Not included in the totals above are performing troubled debt restructurings of $441,000, $20,000 and $609,000 at March 31, 2005, December 31, 2004 and March 31, 2004, respectively.

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Other Past Due Loans

The following table sets forth information as to loans past due 30–89 days.

                                                 
    March 31, 2005     December 31, 2004     March 31, 2004  
 
    Principal     Percent of loans     Principal     Percent of loans     Principal     Percent of loans  
(Dollars in thousands)   Balances     total     Balances     total     Balances     total  
 
Past due 30–89 days:
                                               
Residential
  $ 8,187       0.07 %   $ 11,296       0.10 %   $ 7,618       0.08 %
Commercial
    12,694       0.11       21,338       0.18       10,400       0.11  
Commercial real estate
    10,263       0.09       6,611       0.06       19,336       0.20  
Consumer
    3,930       0.03       3,777       0.03       2,050       0.02  
 
Total
  $ 35,074       0.30 %   $ 43,022       0.37 %   $ 39,404       0.41 %
 

The overall decrease in loans past due 30-89 days of $7.9 million at March 31, 2005 from December 31, 2004 is primarily due to decreases of $8.6 million in commercial loans and $3.1 million in residential mortgage loans, partially offset by an increase of $3.7 million in commercial real estate loans.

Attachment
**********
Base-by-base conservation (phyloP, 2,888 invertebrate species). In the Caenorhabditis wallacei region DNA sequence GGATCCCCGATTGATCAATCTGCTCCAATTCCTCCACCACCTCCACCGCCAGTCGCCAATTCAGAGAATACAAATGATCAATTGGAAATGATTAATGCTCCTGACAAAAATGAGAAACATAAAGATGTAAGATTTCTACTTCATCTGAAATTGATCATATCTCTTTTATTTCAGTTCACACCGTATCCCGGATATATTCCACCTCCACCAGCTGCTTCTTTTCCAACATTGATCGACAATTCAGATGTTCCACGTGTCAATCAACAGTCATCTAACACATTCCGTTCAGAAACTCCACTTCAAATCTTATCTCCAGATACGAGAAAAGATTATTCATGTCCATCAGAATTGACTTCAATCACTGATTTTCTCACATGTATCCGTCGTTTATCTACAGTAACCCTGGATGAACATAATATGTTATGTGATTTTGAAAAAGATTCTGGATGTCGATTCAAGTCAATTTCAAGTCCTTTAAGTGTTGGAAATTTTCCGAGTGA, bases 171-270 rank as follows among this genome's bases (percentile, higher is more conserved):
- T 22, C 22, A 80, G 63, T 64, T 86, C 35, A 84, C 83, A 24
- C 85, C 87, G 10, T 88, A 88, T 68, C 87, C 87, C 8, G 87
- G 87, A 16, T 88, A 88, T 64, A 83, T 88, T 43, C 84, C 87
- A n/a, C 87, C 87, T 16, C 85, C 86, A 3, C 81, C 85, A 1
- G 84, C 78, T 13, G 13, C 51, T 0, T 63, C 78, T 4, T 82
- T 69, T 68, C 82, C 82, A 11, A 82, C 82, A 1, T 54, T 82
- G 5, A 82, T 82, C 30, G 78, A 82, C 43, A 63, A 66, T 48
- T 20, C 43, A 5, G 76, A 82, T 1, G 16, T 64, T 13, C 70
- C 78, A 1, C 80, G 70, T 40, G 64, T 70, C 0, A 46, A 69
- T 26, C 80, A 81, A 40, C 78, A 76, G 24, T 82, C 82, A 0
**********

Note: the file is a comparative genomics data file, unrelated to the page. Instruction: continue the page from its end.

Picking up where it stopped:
Deposits

Total deposits increased $460.5 million, or 4%, to $11.0 billion at March 31, 2005 from December 31, 2004 and $2.4 billion, or 28%, from March 31, 2004. The increases occurred in most categories of deposits. The growth since year end was a result of HSA Bank, de novo branches and a funding diversification strategy, which raised deposits through the issuance of institutional certificates of deposit and Eurodollar deposits. The percentage of total deposits representing core deposits decreased to 64.8% at March 31, 2005, from 66.5% at December 31, 2004 and 67.7% at March 31 a year ago. This decline is due to the movement of core deposits into higher yielding certificates of deposit.

Borrowing and Other Debt Obligations

Total borrowed funds, including other long-term debt, decreased $33.9 million, or 1%, to $4.7 billion at March 31, 2005 from December 31, 2004. The decrease is primarily a result of the fourth quarter deleveraging program and deposit growth that was utilized to reduce our reliance on wholesale funding. See Notes 11 and 12 of Notes to Consolidated Interim Financial Statements for additional information.

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Asset/Liability Management and Market Risk